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Looking at the tekota line counter reel for muskey trolling . What size would be adequate and or other recommendations most welcome

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I used the 600LC and thought it was a great reel.

002-6.jpg

Edited by lew

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can it count to 15 feet? That'll do! When I troll most of my lines are less than 30 feet from the boat. So although I have line counters, I don't use them when musky fishing (or if I use em, I don't actually pay attention to the counter)

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as far as line capacity, I sometimes troll with a curado 300....which is kind of like a larger bass baitcaster...and it does just fine. Doesn't have a clicker though, the reason I don't often use it. When I vacationed at Pigeon with the family I didn't want to to take all the rods, so ended up having to troll with it. Told the kids to keep an eye on the reel...when they see the spool turning to let me know. Of course not trusting them I did turn around and check it every 30 seconds or so. Good thing I did...we did catch a couple but usually I was the one noticing the drag slipping...they have no attention span.  Either way they had fun reeling them in...dad just drives the boat!

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The new Tekotas are a smaller profile than the old style and a bit lighter.  I have 4 of the new style and I’m running 500’s for my light rigger rods and my braid dipsys . If I wanted to run a significant amount of 100lb test or whatever it is that you musky guys are into I’d buy the 600’s for line capacity.  The new ones are nice reels, but I have a bunch of the old ones and they are not leaps and bounds above the old style imho.  If you could find a good used 5/600 Tekota you’d be laughing.  You can sometimes find them on spoonpullers.

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2 minutes ago, porkpie said:

The new Tekotas are a smaller profile than the old style and a bit lighter.  I have 4 of the new style and I’m running 500’s for my light rigger rods and my braid dipsys . If I wanted to run a significant amount of 100lb test or whatever it is that you musky guys are into I’d buy the 600’s for line capacity.  The new ones are nice reels, but I have a bunch of the old ones and they are not leaps and bounds above the old style imho.  If you could find a good used 5/600 Tekota you’d be laughing.  You can sometimes find them on spoonpullers.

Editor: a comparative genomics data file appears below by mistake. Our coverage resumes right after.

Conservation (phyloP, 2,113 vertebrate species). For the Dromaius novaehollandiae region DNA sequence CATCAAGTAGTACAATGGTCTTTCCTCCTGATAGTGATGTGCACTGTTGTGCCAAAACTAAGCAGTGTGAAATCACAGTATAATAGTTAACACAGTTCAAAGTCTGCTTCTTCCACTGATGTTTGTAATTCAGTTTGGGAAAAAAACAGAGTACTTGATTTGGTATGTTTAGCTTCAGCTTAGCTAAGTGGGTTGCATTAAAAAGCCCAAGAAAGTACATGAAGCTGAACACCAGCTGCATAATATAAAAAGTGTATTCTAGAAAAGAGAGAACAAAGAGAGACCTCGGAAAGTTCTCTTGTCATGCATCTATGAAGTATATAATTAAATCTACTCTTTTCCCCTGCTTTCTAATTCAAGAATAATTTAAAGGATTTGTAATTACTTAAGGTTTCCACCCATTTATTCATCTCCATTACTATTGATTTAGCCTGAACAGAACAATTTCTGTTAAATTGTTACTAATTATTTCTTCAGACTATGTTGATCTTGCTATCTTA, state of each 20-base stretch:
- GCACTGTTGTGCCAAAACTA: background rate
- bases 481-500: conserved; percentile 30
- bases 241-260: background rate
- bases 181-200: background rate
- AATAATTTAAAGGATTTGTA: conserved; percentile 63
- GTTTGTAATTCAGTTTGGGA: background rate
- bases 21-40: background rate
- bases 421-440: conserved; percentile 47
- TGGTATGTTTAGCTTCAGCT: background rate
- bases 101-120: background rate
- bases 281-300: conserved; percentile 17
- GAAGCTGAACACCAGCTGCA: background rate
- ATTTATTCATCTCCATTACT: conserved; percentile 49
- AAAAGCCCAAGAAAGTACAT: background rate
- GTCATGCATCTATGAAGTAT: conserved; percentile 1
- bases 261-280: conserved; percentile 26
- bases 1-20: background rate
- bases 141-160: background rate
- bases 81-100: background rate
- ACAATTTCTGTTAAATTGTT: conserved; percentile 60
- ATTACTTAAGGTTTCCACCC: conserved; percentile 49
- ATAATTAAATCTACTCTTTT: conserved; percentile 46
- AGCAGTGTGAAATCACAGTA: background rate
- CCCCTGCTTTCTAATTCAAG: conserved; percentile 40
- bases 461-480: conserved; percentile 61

Same as above. I wouldn't go any smaller than a 500, with a 600 you will have plenty of capacity. last season I used Okuma Convectors, which are a cheaper LC in a 500 size with 100LB braid. They've been good. I wouldn't go any lower with the line LB, it has saved me from losing a bait or three lol.Was also looking at getting Tekota's also, in the 600 size. 

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I run Okuma Convectors.   Same reels I run using dipsys for salmon etc.   No complaints. 

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I use a pair of 500LCs mounted on 8' Hvy TDRs, spooled with 60# braid for Musky. 

The nice thing about this setup is that by changing out the rod, the reels work well for long-lining Salmon in the spring and dipsy divers for trout and walleye through the summer when I put them on a 8"6" MH TDR.  Yea maybe the line is a bit overkill in those cases it's still a small diameter line when compared to mono.

 

 

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The 600's are the best.  Just awesome.  And really, the 500's have same gear ratios and drag strength (older models do) 

Put my 600 to the test on skis 40-50lbs pulling big baits fast and hard for days on end, and the 500 for lakers to 47lbs and sturgeon to about 80lbs.  A 100+ days for sure on one of my 600's, and still going. 

Spool with plenty 20lb mono backing then load up the 80lb braid to fill.  

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23 hours ago, lew said:

I used the 600LC and thought it was a great reel.

002-6.jpg

Lew, how far back in the prop wash are you usually running your baits?   You also run big blades back there as well if you can keep them under the surface?

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37 minutes ago, BillM said:

Lew, how far back in the prop wash are you usually running your baits?   You also run big blades back there as well if you can keep them under the surface?

Usually around 20'-25' back Bill, sometimes closer and I've even got fish within 5' of the prop. Seems like the bubbles from the prop really stir the fish up.

Also works well with side rods pointed down and very little line out with some fish hitting right at the transom.

Same deal with big heavy spinnerbaits too, specially over heavy weeds.

Fast speeds and 90 degree turns really speed up the baits when they're in tight and that often brings some great hits.

Edited by lew

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Appreciate the info.   Another thing I need to try if/when we're ever allowed to fish again :)   Need to re-arrange a rod holder lol

 

Edited by BillM

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